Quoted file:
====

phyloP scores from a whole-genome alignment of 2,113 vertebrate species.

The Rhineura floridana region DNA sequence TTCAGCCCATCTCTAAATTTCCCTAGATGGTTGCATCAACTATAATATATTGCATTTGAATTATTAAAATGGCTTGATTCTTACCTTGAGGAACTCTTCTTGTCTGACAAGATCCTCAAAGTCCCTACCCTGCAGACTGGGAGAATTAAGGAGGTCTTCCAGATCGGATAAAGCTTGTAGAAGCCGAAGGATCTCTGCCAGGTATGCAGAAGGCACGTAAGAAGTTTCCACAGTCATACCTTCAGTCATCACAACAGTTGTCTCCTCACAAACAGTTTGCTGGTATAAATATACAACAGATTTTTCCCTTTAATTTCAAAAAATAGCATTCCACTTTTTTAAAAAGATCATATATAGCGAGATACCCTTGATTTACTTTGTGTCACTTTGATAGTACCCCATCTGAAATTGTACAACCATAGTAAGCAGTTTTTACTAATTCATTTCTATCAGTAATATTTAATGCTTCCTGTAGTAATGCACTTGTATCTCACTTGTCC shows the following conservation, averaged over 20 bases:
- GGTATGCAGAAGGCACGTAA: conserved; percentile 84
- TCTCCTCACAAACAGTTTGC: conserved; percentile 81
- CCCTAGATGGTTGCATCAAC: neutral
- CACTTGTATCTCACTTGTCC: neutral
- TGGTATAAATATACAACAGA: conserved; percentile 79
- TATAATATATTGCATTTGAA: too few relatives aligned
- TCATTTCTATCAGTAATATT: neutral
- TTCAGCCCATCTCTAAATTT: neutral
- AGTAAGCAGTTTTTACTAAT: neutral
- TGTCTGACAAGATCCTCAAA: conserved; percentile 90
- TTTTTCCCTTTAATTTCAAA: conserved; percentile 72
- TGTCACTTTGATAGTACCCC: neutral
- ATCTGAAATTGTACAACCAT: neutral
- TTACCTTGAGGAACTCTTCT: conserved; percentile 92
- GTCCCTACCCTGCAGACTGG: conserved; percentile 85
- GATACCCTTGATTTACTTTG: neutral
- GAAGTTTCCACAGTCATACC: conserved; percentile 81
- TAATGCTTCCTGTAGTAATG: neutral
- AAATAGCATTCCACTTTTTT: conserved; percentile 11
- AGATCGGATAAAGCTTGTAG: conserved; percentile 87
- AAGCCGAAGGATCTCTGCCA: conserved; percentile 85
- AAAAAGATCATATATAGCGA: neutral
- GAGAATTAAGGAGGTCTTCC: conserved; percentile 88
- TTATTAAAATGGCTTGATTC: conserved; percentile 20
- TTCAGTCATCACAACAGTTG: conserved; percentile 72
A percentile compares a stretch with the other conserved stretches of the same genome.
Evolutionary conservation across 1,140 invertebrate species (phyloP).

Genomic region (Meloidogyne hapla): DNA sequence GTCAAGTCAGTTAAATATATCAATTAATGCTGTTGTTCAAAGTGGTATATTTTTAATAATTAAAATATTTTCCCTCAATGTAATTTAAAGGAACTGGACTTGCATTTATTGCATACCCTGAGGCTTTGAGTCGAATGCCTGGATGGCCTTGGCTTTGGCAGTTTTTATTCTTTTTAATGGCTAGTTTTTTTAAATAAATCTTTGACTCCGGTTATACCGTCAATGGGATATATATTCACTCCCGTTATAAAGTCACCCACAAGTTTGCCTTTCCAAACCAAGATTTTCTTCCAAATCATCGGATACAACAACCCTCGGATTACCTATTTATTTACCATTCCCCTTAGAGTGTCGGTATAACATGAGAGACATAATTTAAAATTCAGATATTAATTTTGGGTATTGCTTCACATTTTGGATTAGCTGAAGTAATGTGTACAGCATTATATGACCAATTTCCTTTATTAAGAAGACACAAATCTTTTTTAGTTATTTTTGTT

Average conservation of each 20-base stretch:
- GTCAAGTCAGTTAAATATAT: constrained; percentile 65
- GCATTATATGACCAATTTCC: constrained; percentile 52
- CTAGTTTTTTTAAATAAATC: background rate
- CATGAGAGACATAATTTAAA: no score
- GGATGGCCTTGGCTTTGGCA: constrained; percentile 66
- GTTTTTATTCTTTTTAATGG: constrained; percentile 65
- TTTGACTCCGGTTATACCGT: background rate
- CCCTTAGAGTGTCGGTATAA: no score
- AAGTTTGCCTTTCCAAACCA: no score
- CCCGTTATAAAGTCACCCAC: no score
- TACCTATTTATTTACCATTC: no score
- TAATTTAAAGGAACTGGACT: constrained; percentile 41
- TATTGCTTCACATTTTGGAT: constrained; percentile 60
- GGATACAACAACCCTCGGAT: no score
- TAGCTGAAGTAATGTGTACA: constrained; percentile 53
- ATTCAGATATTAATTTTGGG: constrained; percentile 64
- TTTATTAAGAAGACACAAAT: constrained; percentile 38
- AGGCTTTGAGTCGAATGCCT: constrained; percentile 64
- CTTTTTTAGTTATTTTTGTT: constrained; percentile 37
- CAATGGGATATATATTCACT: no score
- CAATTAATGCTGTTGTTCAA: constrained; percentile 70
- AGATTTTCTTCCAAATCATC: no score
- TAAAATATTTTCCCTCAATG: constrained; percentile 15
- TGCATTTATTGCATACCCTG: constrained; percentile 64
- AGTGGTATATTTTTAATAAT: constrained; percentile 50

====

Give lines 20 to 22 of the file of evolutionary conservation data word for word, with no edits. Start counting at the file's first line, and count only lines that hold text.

- TAATGCTTCCTGTAGTAATG: neutral
- AAATAGCATTCCACTTTTTT: conserved; percentile 11
- AGATCGGATAAAGCTTGTAG: conserved; percentile 87